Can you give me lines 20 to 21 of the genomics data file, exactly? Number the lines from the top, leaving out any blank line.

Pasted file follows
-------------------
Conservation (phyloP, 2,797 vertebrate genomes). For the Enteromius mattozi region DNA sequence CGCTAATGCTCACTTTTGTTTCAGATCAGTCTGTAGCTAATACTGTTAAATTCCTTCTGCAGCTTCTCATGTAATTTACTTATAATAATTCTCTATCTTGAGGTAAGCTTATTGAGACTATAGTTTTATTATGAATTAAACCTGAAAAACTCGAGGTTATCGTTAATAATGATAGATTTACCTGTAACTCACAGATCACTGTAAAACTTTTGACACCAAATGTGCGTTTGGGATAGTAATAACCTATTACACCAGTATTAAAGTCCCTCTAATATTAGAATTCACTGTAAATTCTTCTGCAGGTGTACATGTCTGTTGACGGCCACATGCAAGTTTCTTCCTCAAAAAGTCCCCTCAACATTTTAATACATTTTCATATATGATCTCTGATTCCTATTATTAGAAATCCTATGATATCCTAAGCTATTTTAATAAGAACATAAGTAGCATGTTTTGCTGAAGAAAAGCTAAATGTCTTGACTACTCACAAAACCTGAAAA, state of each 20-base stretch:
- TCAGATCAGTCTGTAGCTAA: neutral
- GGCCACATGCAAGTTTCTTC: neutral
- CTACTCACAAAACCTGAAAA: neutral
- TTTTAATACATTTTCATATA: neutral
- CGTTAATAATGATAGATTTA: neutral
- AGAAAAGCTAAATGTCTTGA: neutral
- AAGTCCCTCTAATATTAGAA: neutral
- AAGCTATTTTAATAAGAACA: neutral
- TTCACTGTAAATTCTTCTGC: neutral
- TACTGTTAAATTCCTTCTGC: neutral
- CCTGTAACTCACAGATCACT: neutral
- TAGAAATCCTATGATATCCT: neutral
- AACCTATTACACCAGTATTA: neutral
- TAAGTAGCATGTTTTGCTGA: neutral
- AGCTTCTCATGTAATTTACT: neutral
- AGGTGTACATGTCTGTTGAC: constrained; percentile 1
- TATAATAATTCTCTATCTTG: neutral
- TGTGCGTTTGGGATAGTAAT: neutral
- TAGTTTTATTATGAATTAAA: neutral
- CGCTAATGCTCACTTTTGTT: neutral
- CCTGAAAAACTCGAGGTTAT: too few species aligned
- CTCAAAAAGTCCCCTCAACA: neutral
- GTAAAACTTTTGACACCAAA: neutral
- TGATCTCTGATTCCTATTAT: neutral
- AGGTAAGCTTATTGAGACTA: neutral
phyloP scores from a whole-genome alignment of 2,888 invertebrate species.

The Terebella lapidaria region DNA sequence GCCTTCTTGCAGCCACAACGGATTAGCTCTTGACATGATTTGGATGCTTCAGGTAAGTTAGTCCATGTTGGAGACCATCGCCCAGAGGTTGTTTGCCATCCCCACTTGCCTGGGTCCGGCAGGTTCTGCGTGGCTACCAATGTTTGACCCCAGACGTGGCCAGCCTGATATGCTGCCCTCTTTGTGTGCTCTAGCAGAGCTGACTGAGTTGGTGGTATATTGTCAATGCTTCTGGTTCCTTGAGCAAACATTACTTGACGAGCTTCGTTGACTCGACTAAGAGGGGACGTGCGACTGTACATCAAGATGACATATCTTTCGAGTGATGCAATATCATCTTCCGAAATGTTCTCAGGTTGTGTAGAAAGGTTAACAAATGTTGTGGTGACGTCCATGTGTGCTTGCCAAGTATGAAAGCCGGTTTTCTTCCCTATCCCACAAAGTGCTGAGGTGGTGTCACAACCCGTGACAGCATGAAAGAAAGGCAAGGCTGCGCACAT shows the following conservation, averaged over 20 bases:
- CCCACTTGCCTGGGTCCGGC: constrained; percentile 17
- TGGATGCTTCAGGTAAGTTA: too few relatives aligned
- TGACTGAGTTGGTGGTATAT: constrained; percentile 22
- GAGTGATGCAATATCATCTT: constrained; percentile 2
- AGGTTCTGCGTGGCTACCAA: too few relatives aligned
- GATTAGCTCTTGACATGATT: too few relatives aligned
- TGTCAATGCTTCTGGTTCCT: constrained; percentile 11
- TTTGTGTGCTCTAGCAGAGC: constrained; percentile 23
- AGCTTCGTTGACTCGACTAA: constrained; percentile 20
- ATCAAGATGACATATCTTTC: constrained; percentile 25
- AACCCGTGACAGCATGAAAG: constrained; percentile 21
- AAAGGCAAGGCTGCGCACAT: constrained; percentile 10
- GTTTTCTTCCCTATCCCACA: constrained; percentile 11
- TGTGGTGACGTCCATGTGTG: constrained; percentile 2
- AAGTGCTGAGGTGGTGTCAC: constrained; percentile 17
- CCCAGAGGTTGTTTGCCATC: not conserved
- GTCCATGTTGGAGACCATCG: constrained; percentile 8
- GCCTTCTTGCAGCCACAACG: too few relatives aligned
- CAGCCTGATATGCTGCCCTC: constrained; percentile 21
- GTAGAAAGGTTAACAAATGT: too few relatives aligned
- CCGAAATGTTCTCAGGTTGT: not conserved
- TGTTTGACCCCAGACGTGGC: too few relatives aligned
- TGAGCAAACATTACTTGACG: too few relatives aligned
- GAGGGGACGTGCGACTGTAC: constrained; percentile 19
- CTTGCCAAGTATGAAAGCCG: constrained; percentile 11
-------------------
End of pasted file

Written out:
- TAGTTTTATTATGAATTAAA: neutral
- CGCTAATGCTCACTTTTGTT: neutral